How a vol. integral becomes a vol. integral plus surface integral

  • Thread starter tom8
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  • #1
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Main Question or Discussion Point

Hello,

Please see this pdf at some universities website:

http://physics.ucsc.edu/~peter/110A/helmholtz.pdf

In line 14 the author claims using integration by parts...I do not understand
who could the integration by parts be used here.

I understand the general case where we have der(a*b)=a der(b) + b der(a)

but I am not able to see how this happened here..

Thanks!
 

Answers and Replies

  • #2
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You use the fact that, for example, for scalar [itex]\psi[/itex] and vector [itex]C[/itex],

[tex]\int \nabla (\psi C) dV = \oint \psi C \cdot dA[/tex]

This is a generalization of the fundamental theorem of calculus, and it's used even in the 1D case:

[tex]\int_a^b u v' \; dx + \int_a^b u' v \; dx = \int_a^b (uv)' \; dx = uv|_a^b[/tex]
 
  • #3
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I understand the divergence theorem, but in my example I have two terms on the right, one of which is a surface integral and one is vol. integral. Thus this cannot be div. theorem.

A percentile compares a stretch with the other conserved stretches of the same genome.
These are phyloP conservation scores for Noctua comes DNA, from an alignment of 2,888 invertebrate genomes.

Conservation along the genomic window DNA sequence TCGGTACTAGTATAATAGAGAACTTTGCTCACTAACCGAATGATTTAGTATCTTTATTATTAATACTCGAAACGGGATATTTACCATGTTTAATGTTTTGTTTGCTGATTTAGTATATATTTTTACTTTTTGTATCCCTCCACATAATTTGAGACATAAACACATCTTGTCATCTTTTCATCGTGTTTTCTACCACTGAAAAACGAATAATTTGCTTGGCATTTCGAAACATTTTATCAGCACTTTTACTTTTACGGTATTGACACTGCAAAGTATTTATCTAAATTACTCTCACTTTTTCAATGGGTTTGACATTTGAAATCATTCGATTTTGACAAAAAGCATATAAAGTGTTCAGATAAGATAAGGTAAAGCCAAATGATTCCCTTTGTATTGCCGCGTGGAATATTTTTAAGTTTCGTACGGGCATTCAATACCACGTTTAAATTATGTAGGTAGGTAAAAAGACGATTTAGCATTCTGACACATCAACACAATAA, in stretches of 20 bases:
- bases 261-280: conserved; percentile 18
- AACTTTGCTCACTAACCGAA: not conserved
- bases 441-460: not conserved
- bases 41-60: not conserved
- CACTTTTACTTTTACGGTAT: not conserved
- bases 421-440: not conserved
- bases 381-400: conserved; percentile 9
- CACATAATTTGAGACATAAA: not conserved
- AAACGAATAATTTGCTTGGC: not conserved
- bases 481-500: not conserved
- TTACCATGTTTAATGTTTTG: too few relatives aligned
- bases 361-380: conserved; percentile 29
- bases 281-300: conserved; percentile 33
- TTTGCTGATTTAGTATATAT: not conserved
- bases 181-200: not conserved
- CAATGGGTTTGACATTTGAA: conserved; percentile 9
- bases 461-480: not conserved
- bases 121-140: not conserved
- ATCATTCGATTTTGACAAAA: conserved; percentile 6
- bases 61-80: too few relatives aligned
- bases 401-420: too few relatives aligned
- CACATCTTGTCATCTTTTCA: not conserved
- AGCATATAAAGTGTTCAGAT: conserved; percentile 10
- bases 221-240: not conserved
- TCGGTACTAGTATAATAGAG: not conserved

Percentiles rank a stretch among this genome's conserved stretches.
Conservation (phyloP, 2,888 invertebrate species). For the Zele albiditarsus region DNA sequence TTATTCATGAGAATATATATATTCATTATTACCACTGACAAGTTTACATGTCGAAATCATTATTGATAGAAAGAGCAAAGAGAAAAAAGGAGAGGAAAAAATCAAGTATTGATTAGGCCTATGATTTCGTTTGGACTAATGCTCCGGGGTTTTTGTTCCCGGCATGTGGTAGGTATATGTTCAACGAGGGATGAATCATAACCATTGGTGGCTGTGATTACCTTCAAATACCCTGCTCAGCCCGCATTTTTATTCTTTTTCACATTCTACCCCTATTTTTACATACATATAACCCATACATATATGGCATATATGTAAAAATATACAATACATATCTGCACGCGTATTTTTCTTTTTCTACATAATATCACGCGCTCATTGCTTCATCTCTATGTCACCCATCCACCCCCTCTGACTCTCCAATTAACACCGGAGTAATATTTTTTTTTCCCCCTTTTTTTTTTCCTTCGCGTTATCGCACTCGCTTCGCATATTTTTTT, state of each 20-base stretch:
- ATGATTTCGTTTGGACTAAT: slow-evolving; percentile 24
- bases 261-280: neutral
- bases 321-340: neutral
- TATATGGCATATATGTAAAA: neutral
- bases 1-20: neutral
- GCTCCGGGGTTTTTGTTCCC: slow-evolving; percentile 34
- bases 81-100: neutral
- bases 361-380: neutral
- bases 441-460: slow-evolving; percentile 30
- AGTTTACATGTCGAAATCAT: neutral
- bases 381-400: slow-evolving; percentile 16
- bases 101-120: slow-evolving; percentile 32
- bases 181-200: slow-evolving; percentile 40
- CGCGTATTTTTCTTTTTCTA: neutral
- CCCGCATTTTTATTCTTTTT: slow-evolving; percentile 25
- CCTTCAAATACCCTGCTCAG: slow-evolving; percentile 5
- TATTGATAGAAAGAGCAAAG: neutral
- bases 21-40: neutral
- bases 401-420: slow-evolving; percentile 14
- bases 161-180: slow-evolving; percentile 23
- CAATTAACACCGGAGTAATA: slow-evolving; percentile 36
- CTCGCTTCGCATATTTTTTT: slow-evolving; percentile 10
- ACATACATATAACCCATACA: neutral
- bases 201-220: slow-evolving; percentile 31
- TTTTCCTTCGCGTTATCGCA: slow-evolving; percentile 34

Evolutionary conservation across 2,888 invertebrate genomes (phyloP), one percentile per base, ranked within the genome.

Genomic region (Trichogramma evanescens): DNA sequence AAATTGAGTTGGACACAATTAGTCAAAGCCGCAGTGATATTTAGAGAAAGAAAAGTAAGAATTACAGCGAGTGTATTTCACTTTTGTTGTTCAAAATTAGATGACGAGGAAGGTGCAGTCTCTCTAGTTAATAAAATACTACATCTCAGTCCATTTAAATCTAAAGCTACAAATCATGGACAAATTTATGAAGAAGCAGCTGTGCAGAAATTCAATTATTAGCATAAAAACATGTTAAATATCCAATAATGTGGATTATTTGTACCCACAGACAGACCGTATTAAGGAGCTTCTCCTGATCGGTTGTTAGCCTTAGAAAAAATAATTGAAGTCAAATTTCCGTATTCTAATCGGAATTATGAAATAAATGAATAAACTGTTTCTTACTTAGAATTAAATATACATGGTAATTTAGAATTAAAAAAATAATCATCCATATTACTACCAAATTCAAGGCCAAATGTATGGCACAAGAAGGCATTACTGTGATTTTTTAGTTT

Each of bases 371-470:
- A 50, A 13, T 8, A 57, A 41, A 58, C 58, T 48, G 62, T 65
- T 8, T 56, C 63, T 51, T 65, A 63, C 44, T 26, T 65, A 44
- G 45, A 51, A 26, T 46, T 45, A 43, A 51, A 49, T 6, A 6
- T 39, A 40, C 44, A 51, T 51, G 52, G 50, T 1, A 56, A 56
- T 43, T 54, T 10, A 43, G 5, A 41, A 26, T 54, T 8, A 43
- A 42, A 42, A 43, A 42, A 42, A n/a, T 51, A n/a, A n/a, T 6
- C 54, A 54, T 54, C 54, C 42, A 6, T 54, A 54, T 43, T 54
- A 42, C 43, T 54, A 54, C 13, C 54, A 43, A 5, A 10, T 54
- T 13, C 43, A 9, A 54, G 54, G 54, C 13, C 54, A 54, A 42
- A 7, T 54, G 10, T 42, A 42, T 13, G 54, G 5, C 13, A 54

• #4
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It's the divergence theorem and integration by parts (or the product rule).

[tex]\int \nabla(\psi C) \; dV = \int C \cdot \nabla \psi \; dV + \int \psi \nabla \cdot C \; dV = \oint \psi C \cdot dA[/tex]
 
  • #5
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It's the divergence theorem and integration by parts (or the product rule).

[tex]\int \nabla(\psi C) \; dV = \int C \cdot \nabla \psi \; dV + \int \psi \nabla \cdot C \; dV = \oint \psi C \cdot dA[/tex]
Perfect, can you tell me what do psi corresponds to in my example?

Does correspond only to the rational (1/|r-r'|) or tothe rational and to d3r' ?
 
  • #6
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[itex]\psi[/itex] is only the scalar function [itex]1/|r-r'|[/itex]. Their [itex]d^3r'[/itex] is [itex]dV[/itex].
 
  • #7
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[itex]\psi[/itex] is only the scalar function [itex]1/|r-r'|[/itex]. Their [itex]d^3r'[/itex] is [itex]dV[/itex].
Now I got it. It is two steps at once, thank you so much !
 

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